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World Oil Supply - Apr 11

Source: OPEC_RP110407 4/14/2011, Location: Europe

Non-OPEC
Estimate for 2010
Non-OPEC oil supply is estimated to have averaged 52.26 mb/d in 2010, representing growth of 1.13 mb/d over the previous year. The estimate for 2010 remained steady from the previous report with a minor downward revision of 10 tb/d to growth. There were minor upward and downward revisions to all the quarters of 2010; however, annual supply estimates continued at the same level from the previous MOMR as revisions offset each other.

Non-OPEC supply growth in 2010 was the highest since 2002. North America oil supply growth in 2010 was the highest in the past ten years, while the decline in OECD Western Europe was the largest since 2006. Similarly, China oil supply growth in 2010 reached a record high of 0.28 mb/d. Total DC oil supply in 2010 experienced the highest growth since 2005. On a quarterly basis, non OPEC supply in 2010 is estimated at 52.13 mb/d, 52.11 mb/d, 51.93 mb/d and 52.86 mb/d respectively.

Revisions to the 2010 estimate
There were a few revisions to non-OPEC supply estimates in 2010 in both directions compared to the previous report, with the bulk affecting the fourth quarter. Supply estimates for the US, Other Western Europe and Brazil experienced the largest revisions. The revisions were introduced to adjust for updated production data.

US oil supply in the fourth quarter 2010 experienced an upward revision as new data required an adjustment. In Brazil, a downward revision affected the whole year, due to revised production data. There were a few other revisions that affected the fourth quarter 2010; however, they did not change the annual figure.

Forecast for 2011
Non-OPEC supply is forecast to average 52.84 mb/d in 2011, representing an increase of 0.58 mb/d over 2010 and an upward revision of 60 tb/d from last month. Compared to the previous month, the upward revisions were in the first, third and fourth quarters of 2011, with the second quarter encountering a downward adjustment.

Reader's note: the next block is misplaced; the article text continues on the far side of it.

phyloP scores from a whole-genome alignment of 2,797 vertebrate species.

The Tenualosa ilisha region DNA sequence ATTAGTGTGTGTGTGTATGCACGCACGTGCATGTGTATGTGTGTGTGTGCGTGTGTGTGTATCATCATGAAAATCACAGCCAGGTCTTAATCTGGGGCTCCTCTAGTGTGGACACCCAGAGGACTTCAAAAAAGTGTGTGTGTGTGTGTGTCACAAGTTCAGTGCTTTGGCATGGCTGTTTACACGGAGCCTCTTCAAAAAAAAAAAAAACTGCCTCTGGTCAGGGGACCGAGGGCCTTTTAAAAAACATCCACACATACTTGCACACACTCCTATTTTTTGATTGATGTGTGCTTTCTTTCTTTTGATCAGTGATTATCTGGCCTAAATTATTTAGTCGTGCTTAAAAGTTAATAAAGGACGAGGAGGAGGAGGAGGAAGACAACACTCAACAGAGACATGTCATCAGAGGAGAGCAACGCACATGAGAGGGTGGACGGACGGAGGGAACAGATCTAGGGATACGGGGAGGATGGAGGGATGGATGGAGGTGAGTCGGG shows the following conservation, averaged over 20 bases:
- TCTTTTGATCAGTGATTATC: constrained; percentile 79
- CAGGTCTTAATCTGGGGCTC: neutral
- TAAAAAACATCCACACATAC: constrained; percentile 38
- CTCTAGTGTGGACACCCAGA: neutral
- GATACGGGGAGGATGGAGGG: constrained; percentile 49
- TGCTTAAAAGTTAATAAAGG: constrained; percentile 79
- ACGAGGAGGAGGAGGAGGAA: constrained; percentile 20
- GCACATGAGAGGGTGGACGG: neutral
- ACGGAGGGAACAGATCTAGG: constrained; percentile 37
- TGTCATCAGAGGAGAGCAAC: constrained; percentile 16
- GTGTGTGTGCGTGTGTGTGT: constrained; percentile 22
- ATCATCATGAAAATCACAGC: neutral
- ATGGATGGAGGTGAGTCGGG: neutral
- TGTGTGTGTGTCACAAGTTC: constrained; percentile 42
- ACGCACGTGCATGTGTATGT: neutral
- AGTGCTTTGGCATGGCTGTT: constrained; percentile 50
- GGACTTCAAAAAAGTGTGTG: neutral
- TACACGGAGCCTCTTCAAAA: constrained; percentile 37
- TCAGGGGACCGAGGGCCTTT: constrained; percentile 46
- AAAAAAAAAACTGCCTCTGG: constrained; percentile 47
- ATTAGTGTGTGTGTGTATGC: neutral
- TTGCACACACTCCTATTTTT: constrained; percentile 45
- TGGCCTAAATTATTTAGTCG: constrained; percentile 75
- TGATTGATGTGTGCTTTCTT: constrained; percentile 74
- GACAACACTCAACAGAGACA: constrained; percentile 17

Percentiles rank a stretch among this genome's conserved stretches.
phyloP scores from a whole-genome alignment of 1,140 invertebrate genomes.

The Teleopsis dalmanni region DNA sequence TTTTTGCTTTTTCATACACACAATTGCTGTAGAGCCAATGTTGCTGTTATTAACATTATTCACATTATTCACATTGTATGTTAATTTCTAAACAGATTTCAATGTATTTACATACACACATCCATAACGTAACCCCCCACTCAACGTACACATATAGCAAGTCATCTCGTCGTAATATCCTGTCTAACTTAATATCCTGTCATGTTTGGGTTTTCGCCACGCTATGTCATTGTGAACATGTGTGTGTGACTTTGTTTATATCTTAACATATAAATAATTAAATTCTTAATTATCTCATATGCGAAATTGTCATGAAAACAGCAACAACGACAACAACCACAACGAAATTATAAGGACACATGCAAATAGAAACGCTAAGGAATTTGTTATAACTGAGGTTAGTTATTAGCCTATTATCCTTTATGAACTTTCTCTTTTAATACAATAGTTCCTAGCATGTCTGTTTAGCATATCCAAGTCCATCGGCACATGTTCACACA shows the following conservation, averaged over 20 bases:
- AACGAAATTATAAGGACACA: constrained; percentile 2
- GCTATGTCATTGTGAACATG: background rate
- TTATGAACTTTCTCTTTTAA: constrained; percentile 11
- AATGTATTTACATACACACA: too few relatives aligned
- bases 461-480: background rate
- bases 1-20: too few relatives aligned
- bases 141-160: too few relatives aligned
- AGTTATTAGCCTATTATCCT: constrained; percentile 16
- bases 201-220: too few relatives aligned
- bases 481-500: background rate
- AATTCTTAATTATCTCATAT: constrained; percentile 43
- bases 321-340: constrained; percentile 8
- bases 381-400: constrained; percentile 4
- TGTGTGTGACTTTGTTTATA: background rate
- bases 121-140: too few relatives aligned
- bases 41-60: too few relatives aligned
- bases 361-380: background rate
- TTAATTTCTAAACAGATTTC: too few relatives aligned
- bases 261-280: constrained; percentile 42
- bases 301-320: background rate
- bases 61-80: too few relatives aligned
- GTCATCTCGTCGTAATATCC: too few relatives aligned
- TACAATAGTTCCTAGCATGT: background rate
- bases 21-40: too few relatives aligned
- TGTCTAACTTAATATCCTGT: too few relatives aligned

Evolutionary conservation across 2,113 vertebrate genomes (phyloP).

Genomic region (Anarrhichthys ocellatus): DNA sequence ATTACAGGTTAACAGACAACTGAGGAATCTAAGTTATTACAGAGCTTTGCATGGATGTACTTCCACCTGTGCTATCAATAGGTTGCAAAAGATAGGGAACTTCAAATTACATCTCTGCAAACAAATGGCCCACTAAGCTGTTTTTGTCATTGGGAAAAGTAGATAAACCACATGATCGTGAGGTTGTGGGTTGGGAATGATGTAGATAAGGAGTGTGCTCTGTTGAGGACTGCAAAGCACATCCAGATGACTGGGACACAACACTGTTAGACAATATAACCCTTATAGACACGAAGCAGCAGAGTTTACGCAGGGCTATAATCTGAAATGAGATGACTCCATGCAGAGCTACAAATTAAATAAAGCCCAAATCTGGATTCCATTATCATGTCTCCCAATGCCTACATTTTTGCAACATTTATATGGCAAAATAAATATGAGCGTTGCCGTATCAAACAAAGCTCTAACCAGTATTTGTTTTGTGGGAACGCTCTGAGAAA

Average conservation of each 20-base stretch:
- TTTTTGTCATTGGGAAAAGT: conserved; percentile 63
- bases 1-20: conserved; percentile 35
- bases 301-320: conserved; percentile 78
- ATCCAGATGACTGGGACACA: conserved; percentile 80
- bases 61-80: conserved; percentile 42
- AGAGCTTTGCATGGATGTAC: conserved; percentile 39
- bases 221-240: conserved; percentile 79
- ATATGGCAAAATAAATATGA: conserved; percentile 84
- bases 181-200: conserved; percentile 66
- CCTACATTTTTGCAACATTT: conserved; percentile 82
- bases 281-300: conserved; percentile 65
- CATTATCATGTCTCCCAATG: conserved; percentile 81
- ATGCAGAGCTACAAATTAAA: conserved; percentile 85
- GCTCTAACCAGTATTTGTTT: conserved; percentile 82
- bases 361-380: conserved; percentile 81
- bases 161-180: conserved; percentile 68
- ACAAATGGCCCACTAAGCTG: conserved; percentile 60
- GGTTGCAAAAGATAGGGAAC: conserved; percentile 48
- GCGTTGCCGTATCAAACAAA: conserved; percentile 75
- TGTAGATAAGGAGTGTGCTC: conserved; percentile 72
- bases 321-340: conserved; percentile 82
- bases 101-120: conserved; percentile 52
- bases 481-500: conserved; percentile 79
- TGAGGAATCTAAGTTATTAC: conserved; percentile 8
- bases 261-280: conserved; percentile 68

The first quarter 2011 projection experienced the largest upward revision, driven mainly by adjustments to actual production data as well as changes to some countries’ supply profiles. OECD supply forecast encountered the highest upward revision, while Developing Countries experienced the largest downward adjustment compared to the previous month. On a regional basis, Latin America supply is expected to achieve the highest growth among all non-OPEC regions in 2011, while OECD Western Europe supply is expected to see the largest decline. On a quarterly basis, non-OPEC supply is expected to average 52.89 mb/d, 52.65 mb/d, 52.60 mb/d and 53.22 respectively.

OECD
Total OECD oil supply is anticipated to remain steady in 2011 compared to the previous year, with a minor increase of 10 tb/d to average 19.94 mb/d. This growth represented an upward revision of 50 tb/d compared to the previous report. Despite the relatively steady state, OECD oil supply forecast for 2011 stands higher by 190 tb/d over the average of the previous ten years and 100 tb/d higher than the average of the previous five years.

North America is expected to be the only contributor to growth in 2011, supported by projected growth in the US and Canada. The upward revision to the OECD supply forecast came from North America and OECD Western Europe, while the OECD Pacific forecast encountered a minor downward revision. Compared to the previous month, supply forecasts from the US, Mexico, Norway, the UK and Denmark experienced upward revisions, with the US experiencing the largest, while supply predictions for Canada and Australia saw downward revisions.

The upward revisions to individual countries’ supply profiles more than offset the downward revisions. The first quarter supply forecast saw the highest upward revision while other quarters encountered lower upward revisions. On a quarterly basis, OECD oil supply is seen to average 20.19 mb/d, 19.86 mb/d, 19.70 mb/d and 20.03 mb/d respectively. According to preliminary data, total OECD actual supply averaged 20.18 mb/d in January and February.

North America
North America oil supply is forecast to increase by 0.21 mb/d over 2010 to average 15.16 mb/d in 2011, indicating an upward revision of 46 tb/d from last month. The expected supply growth for the US and Canada is seen to more than offset the reduced decline in Mexico. On a quarterly basis, North America oil supply in 2011 is expected to stand at 15.26 mb/d, 15.11 mb/d, 15.04 mb/d, and 15.23 mb/d respectively.

US